Japan will become the first Asian country to host rugby union’s marquee event next month when 20 national teams compete for the Webb Ellis Cup -- otherwise known as the Rugby World Cup. Venues for the ninth edition, which runs from Sept. 20 to Nov. 2, are spread across 12 cities, from Sapporo in the north to Kumamoto in the south. Played every four years, the tournament is promoted as the world’s third-largest sports event, after the Summer Olympics and the FIFA World Cup. Choosing Japan as the host is a bold play by the sport’s hierarchy to spread rugby’s popularity beyond its traditional base.

1. Why Japan?

To get more Asian youngsters playing. The mission for World Rugby, which oversees the sport and the tournament, is to expand the game globally, and Asia is the world’s most populous and youthful continent. Previous World Cups were staged in rugby hotbeds such as England, Australia and South Africa. According to the ruling body’s chief executive Brett Gosper, awarding the World Cup to Japan could be a “powerful game-changer for sporting and social change in Asia.” During the event, officials will organize rugby introduction days for children. Japan was also the first Asian nation to host a FIFA World Cup, along with South Korea, in 2002.

2. How big is rugby in Japan?

Bigger than you’d think. Not as popular as baseball or soccer, but there were 123,000 rugby players in Japan as of 2016, making it the largest rugby-playing population in Asia. It trails by some distance the major rugby nations such as England, with 2.1 million players, and Australia, with 670,000 players. Nonetheless, Japan has made its presence known, qualifying for every World Cup since the tournament started in 1987 and winning three of its four games at the most recent event in 2015. That included what many regard as the biggest upset in Rugby World Cup history, when the Brave Blossoms defeated two-time world champion South Africa. (They’re even making a movie -- “The Brighton Miracle” -- about it.) Japan also reached the semifinals of the 2016 Summer Olympics men’s rugby (a seven-a-side version of the sport instead of the regular 15-a-side), losing the bronze-medal match to South Africa.

3. When did Japan catch the rugby bug?

Rugby has been in Japan since at least 1866, when the Yokohama Football Club was founded. Games between British service personnel were played in Yokohama, as was a match in 1874 involving British sailors, according to Asia Rugby. Yokohama, which borders Tokyo, will host this year’s final in the same stadium where Ronaldo scored twice to help Brazil win the 2002 FIFA World Cup final. Rugby has long been popular at college and high-school level in Japan. Hanazono Rugby Stadium was built in 1929 as the country’s first dedicated rugby stadium and has hosted an annual high school tournament since 1963. The men’s national team is ranked 11th in the world, while the women’s team, known as Sakura Fifteen, is ranked 16th.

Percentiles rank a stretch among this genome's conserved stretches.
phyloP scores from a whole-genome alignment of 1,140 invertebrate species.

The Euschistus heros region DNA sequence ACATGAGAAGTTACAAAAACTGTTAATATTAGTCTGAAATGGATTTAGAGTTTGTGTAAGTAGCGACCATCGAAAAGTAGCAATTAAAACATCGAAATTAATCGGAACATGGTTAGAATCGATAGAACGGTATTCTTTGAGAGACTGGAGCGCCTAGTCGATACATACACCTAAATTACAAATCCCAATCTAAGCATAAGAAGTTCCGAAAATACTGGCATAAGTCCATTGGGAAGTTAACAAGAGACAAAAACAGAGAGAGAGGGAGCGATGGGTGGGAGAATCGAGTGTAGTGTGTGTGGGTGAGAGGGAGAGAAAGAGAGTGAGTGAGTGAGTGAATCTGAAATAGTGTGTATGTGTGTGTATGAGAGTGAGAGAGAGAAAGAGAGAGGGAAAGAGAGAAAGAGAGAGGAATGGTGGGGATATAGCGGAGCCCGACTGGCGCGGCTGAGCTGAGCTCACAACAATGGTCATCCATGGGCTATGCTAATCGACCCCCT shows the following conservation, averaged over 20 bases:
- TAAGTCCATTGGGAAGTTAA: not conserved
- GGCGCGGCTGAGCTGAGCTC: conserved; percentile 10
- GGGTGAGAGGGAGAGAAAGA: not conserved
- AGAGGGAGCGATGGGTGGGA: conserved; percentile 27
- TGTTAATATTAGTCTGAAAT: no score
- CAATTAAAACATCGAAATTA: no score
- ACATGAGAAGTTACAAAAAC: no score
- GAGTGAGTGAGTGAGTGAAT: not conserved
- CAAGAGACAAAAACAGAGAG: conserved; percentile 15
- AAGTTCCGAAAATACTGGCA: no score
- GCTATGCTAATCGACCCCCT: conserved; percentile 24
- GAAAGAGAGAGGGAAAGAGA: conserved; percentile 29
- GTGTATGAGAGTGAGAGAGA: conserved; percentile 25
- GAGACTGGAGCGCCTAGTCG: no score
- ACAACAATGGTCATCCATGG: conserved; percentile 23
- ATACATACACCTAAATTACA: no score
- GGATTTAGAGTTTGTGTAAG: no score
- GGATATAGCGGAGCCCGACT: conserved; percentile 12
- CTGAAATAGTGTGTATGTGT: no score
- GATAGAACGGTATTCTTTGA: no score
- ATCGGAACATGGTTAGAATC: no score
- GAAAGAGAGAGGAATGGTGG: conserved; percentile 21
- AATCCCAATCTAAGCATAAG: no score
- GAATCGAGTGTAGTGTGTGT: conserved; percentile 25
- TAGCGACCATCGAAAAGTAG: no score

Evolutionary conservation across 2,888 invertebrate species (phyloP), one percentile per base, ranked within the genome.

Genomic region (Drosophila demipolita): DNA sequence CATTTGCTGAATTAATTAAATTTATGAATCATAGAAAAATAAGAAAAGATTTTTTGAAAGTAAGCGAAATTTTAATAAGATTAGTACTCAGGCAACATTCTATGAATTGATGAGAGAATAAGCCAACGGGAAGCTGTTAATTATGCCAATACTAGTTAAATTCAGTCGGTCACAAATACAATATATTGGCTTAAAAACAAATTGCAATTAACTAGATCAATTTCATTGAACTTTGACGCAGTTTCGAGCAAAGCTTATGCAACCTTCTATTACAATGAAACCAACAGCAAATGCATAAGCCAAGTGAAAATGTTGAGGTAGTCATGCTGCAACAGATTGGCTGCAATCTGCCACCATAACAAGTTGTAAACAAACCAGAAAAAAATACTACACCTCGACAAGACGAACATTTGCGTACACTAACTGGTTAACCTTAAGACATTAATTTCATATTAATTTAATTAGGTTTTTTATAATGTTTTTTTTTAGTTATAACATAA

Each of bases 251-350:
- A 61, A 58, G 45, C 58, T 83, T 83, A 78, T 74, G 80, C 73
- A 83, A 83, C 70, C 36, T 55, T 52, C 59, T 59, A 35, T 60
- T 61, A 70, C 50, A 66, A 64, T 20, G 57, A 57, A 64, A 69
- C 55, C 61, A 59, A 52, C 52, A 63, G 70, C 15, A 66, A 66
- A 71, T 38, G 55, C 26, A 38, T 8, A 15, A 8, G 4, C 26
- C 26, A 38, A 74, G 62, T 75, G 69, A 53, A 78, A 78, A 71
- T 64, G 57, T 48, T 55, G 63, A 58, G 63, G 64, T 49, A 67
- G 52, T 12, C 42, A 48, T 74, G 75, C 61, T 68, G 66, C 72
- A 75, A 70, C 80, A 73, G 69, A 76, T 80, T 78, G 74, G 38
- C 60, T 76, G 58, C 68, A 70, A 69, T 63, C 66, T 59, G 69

4. Do organizers foresee problems?

They, and many fans, worry that host cities will run out of booze. Rugby fans have a reputation for enjoying beer, and an estimated 400,000 overseas fans will descend on Japan. World Cup organizers noted that during the 2015 event in England and Wales, fans drank six times more beer than during soccer games held at the same venues. Oita and Sapporo -- home to a famous brewery -- are expecting a particularly large influx; Oita will stage five matches and Sapporo will host an England and an Australia game. Another issue: Players have been asked to cover up their many tattoos, which in Japan are associated with crime syndicates known as the yakuza. Locals avoid tattoos or keep them covered up in public. Hot spring onsens and resort hotels often ban people with visible tattoos from using their facilities. One city has produced a “Tattoo OK” map to direct players and fans to onsens that will welcome them.

5. What’s in it for Japan?

For an economy so huge, hosting the World Cup may not move the needle significantly, but it will certainly help promote the country as a tourist destination both during the tournament and beyond. According to a study conducted for the local organizing committee, the economy could get a $4 billion boost. The World Cup will open a big 12 months for Japan in terms of international exposure: Tokyo is hosting the 2020 Summer Olympics.

6. Who will win the World Cup?

New Zealand’s All Blacks, champions of the past two tournaments and a record three in total, typically start the World Cup as the favorites -- and this time’s no different. Yet recent results have highlighted how there’s not much between the half-dozen leading teams. The All Blacks surrendered their top world ranking for the first time in a decade after an emphatic loss to Australia, with Wales taking over as No. 1. South Africa, England and Ireland are also in the running. Japan’s odds were as low as 250-to-1 as of late August, but the hosts’ chances of reaching the quarterfinals for the first time have narrowed to 3-to-1.

To contact the reporter on this story: Kurumi Mori in Tokyo at kfukushima12@bloomberg.net

To contact the editors responsible for this story: Fukashi Maruta at fmaruta@bloomberg.net, Grant Clark

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